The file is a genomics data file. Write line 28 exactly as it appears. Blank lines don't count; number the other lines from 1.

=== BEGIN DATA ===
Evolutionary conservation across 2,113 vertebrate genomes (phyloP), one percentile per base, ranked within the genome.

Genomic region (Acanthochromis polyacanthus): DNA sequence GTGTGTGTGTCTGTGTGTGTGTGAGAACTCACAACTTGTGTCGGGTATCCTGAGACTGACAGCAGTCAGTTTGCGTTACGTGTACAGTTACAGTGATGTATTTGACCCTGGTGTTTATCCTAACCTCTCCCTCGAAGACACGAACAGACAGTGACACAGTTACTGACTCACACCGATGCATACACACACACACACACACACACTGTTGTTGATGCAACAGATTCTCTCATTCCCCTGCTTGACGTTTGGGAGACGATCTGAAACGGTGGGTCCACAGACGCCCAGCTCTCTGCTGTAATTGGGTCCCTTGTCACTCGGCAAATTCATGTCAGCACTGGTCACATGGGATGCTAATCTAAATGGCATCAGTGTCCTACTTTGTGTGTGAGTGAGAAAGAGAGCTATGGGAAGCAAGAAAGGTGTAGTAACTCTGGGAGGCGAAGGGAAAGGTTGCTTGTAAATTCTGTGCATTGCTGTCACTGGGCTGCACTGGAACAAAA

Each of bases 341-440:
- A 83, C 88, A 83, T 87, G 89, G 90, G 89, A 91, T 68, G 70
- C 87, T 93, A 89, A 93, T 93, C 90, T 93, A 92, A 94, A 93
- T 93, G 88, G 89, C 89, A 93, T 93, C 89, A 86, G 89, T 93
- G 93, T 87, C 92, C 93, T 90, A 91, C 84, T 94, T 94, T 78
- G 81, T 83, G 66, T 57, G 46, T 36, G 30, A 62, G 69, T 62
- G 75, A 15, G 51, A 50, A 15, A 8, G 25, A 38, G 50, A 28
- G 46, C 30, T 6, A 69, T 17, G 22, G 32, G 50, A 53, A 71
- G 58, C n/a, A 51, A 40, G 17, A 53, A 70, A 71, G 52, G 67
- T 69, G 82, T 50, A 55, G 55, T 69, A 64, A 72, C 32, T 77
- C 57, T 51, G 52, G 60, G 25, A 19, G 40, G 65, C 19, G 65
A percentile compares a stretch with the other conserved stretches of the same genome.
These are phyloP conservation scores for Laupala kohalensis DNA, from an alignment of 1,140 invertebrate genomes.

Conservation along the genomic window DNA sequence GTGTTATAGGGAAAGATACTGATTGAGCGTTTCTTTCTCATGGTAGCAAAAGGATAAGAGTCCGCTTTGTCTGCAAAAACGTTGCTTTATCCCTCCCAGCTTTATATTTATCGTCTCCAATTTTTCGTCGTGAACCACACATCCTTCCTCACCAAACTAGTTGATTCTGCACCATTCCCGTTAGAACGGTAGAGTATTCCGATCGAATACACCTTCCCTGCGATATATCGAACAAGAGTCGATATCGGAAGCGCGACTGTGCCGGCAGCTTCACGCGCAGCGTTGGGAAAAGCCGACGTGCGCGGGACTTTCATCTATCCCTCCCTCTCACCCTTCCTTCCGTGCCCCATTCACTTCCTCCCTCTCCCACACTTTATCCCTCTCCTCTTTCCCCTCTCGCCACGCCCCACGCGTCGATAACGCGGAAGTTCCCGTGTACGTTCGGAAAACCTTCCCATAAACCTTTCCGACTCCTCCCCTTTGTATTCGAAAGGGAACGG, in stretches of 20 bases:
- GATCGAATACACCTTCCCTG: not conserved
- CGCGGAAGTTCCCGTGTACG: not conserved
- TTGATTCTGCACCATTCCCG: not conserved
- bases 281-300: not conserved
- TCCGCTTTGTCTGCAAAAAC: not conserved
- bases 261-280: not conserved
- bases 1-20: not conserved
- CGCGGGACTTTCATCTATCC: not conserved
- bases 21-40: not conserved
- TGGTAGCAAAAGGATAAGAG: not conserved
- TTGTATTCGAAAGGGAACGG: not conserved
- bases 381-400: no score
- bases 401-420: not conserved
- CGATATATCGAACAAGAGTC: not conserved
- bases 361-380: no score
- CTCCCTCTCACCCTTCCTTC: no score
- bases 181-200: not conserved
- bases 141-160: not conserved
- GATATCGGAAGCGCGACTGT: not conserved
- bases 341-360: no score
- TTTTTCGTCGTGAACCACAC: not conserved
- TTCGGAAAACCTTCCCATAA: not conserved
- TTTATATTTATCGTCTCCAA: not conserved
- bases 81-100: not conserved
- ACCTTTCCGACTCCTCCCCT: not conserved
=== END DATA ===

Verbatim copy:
- bases 381-400: no score